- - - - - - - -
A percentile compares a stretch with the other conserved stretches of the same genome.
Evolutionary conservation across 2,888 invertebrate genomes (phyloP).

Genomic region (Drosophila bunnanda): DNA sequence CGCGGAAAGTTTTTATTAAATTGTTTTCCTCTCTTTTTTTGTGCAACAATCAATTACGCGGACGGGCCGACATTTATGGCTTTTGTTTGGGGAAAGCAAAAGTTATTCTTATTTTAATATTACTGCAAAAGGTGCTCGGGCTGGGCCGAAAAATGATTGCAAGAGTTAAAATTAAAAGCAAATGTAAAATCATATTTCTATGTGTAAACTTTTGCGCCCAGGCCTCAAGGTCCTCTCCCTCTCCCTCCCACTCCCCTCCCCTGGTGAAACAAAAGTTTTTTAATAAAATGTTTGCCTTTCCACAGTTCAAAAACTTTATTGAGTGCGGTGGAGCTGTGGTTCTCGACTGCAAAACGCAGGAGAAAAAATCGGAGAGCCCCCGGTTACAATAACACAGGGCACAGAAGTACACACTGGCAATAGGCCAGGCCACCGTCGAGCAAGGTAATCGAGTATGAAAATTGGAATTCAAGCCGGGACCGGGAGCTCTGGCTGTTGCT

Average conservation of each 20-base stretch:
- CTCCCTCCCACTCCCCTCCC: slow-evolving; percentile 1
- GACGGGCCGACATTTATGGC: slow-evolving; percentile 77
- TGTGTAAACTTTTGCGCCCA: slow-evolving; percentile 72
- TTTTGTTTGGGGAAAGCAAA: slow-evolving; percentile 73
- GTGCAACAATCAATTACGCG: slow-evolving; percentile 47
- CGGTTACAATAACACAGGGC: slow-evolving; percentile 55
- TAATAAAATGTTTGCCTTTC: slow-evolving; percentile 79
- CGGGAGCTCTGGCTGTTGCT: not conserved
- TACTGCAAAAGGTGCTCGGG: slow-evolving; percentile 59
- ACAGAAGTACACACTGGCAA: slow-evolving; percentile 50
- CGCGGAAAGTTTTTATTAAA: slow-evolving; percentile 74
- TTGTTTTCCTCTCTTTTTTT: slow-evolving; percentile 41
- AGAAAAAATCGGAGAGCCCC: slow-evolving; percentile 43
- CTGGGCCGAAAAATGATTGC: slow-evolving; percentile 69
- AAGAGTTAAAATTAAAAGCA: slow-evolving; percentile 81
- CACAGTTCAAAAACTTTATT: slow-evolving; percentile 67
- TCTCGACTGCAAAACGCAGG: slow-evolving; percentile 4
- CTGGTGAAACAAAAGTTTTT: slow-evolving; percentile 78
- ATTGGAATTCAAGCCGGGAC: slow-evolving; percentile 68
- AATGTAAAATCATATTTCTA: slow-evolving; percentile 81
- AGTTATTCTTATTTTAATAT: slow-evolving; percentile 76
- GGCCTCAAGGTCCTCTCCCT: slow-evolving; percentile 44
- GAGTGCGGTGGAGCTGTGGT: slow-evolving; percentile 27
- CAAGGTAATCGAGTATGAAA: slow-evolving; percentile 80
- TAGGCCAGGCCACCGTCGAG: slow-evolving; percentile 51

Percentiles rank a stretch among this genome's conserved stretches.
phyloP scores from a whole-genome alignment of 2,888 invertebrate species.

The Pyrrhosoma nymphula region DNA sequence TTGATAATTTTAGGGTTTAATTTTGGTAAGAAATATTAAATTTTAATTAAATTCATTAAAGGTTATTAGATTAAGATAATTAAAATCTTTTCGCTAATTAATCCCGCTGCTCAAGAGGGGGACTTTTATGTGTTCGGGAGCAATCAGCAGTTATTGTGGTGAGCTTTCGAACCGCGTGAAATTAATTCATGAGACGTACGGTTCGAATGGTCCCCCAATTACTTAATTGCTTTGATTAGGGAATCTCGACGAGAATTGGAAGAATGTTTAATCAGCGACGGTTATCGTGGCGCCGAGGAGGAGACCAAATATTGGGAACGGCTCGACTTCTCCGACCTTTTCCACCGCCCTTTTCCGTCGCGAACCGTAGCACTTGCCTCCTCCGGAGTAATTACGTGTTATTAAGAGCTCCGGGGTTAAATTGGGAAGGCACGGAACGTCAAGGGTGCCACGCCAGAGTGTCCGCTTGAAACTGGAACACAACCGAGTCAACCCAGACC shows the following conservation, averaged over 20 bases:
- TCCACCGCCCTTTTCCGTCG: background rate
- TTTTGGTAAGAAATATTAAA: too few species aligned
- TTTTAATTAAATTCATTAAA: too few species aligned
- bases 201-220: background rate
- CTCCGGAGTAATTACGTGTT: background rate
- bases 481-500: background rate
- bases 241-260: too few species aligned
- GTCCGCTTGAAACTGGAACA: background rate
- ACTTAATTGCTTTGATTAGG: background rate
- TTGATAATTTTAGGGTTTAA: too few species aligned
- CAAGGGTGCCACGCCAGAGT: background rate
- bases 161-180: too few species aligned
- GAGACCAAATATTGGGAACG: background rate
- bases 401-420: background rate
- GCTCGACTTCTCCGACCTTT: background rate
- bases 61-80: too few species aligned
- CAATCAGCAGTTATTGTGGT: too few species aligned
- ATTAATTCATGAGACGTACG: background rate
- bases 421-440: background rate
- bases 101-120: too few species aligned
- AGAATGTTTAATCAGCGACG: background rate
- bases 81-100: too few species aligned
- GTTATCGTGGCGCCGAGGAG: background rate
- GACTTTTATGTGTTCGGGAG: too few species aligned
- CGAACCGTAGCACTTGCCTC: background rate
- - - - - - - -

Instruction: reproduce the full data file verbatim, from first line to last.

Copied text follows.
A percentile compares a stretch with the other conserved stretches of the same genome.
Evolutionary conservation across 2,888 invertebrate genomes (phyloP).

Genomic region (Drosophila bunnanda): DNA sequence CGCGGAAAGTTTTTATTAAATTGTTTTCCTCTCTTTTTTTGTGCAACAATCAATTACGCGGACGGGCCGACATTTATGGCTTTTGTTTGGGGAAAGCAAAAGTTATTCTTATTTTAATATTACTGCAAAAGGTGCTCGGGCTGGGCCGAAAAATGATTGCAAGAGTTAAAATTAAAAGCAAATGTAAAATCATATTTCTATGTGTAAACTTTTGCGCCCAGGCCTCAAGGTCCTCTCCCTCTCCCTCCCACTCCCCTCCCCTGGTGAAACAAAAGTTTTTTAATAAAATGTTTGCCTTTCCACAGTTCAAAAACTTTATTGAGTGCGGTGGAGCTGTGGTTCTCGACTGCAAAACGCAGGAGAAAAAATCGGAGAGCCCCCGGTTACAATAACACAGGGCACAGAAGTACACACTGGCAATAGGCCAGGCCACCGTCGAGCAAGGTAATCGAGTATGAAAATTGGAATTCAAGCCGGGACCGGGAGCTCTGGCTGTTGCT

Average conservation of each 20-base stretch:
- CTCCCTCCCACTCCCCTCCC: slow-evolving; percentile 1
- GACGGGCCGACATTTATGGC: slow-evolving; percentile 77
- TGTGTAAACTTTTGCGCCCA: slow-evolving; percentile 72
- TTTTGTTTGGGGAAAGCAAA: slow-evolving; percentile 73
- GTGCAACAATCAATTACGCG: slow-evolving; percentile 47
- CGGTTACAATAACACAGGGC: slow-evolving; percentile 55
- TAATAAAATGTTTGCCTTTC: slow-evolving; percentile 79
- CGGGAGCTCTGGCTGTTGCT: not conserved
- TACTGCAAAAGGTGCTCGGG: slow-evolving; percentile 59
- ACAGAAGTACACACTGGCAA: slow-evolving; percentile 50
- CGCGGAAAGTTTTTATTAAA: slow-evolving; percentile 74
- TTGTTTTCCTCTCTTTTTTT: slow-evolving; percentile 41
- AGAAAAAATCGGAGAGCCCC: slow-evolving; percentile 43
- CTGGGCCGAAAAATGATTGC: slow-evolving; percentile 69
- AAGAGTTAAAATTAAAAGCA: slow-evolving; percentile 81
- CACAGTTCAAAAACTTTATT: slow-evolving; percentile 67
- TCTCGACTGCAAAACGCAGG: slow-evolving; percentile 4
- CTGGTGAAACAAAAGTTTTT: slow-evolving; percentile 78
- ATTGGAATTCAAGCCGGGAC: slow-evolving; percentile 68
- AATGTAAAATCATATTTCTA: slow-evolving; percentile 81
- AGTTATTCTTATTTTAATAT: slow-evolving; percentile 76
- GGCCTCAAGGTCCTCTCCCT: slow-evolving; percentile 44
- GAGTGCGGTGGAGCTGTGGT: slow-evolving; percentile 27
- CAAGGTAATCGAGTATGAAA: slow-evolving; percentile 80
- TAGGCCAGGCCACCGTCGAG: slow-evolving; percentile 51

Percentiles rank a stretch among this genome's conserved stretches.
phyloP scores from a whole-genome alignment of 2,888 invertebrate species.

The Pyrrhosoma nymphula region DNA sequence TTGATAATTTTAGGGTTTAATTTTGGTAAGAAATATTAAATTTTAATTAAATTCATTAAAGGTTATTAGATTAAGATAATTAAAATCTTTTCGCTAATTAATCCCGCTGCTCAAGAGGGGGACTTTTATGTGTTCGGGAGCAATCAGCAGTTATTGTGGTGAGCTTTCGAACCGCGTGAAATTAATTCATGAGACGTACGGTTCGAATGGTCCCCCAATTACTTAATTGCTTTGATTAGGGAATCTCGACGAGAATTGGAAGAATGTTTAATCAGCGACGGTTATCGTGGCGCCGAGGAGGAGACCAAATATTGGGAACGGCTCGACTTCTCCGACCTTTTCCACCGCCCTTTTCCGTCGCGAACCGTAGCACTTGCCTCCTCCGGAGTAATTACGTGTTATTAAGAGCTCCGGGGTTAAATTGGGAAGGCACGGAACGTCAAGGGTGCCACGCCAGAGTGTCCGCTTGAAACTGGAACACAACCGAGTCAACCCAGACC shows the following conservation, averaged over 20 bases:
- TCCACCGCCCTTTTCCGTCG: background rate
- TTTTGGTAAGAAATATTAAA: too few species aligned
- TTTTAATTAAATTCATTAAA: too few species aligned
- bases 201-220: background rate
- CTCCGGAGTAATTACGTGTT: background rate
- bases 481-500: background rate
- bases 241-260: too few species aligned
- GTCCGCTTGAAACTGGAACA: background rate
- ACTTAATTGCTTTGATTAGG: background rate
- TTGATAATTTTAGGGTTTAA: too few species aligned
- CAAGGGTGCCACGCCAGAGT: background rate
- bases 161-180: too few species aligned
- GAGACCAAATATTGGGAACG: background rate
- bases 401-420: background rate
- GCTCGACTTCTCCGACCTTT: background rate
- bases 61-80: too few species aligned
- CAATCAGCAGTTATTGTGGT: too few species aligned
- ATTAATTCATGAGACGTACG: background rate
- bases 421-440: background rate
- bases 101-120: too few species aligned
- AGAATGTTTAATCAGCGACG: background rate
- bases 81-100: too few species aligned
- GTTATCGTGGCGCCGAGGAG: background rate
- GACTTTTATGTGTTCGGGAG: too few species aligned
- CGAACCGTAGCACTTGCCTC: background rate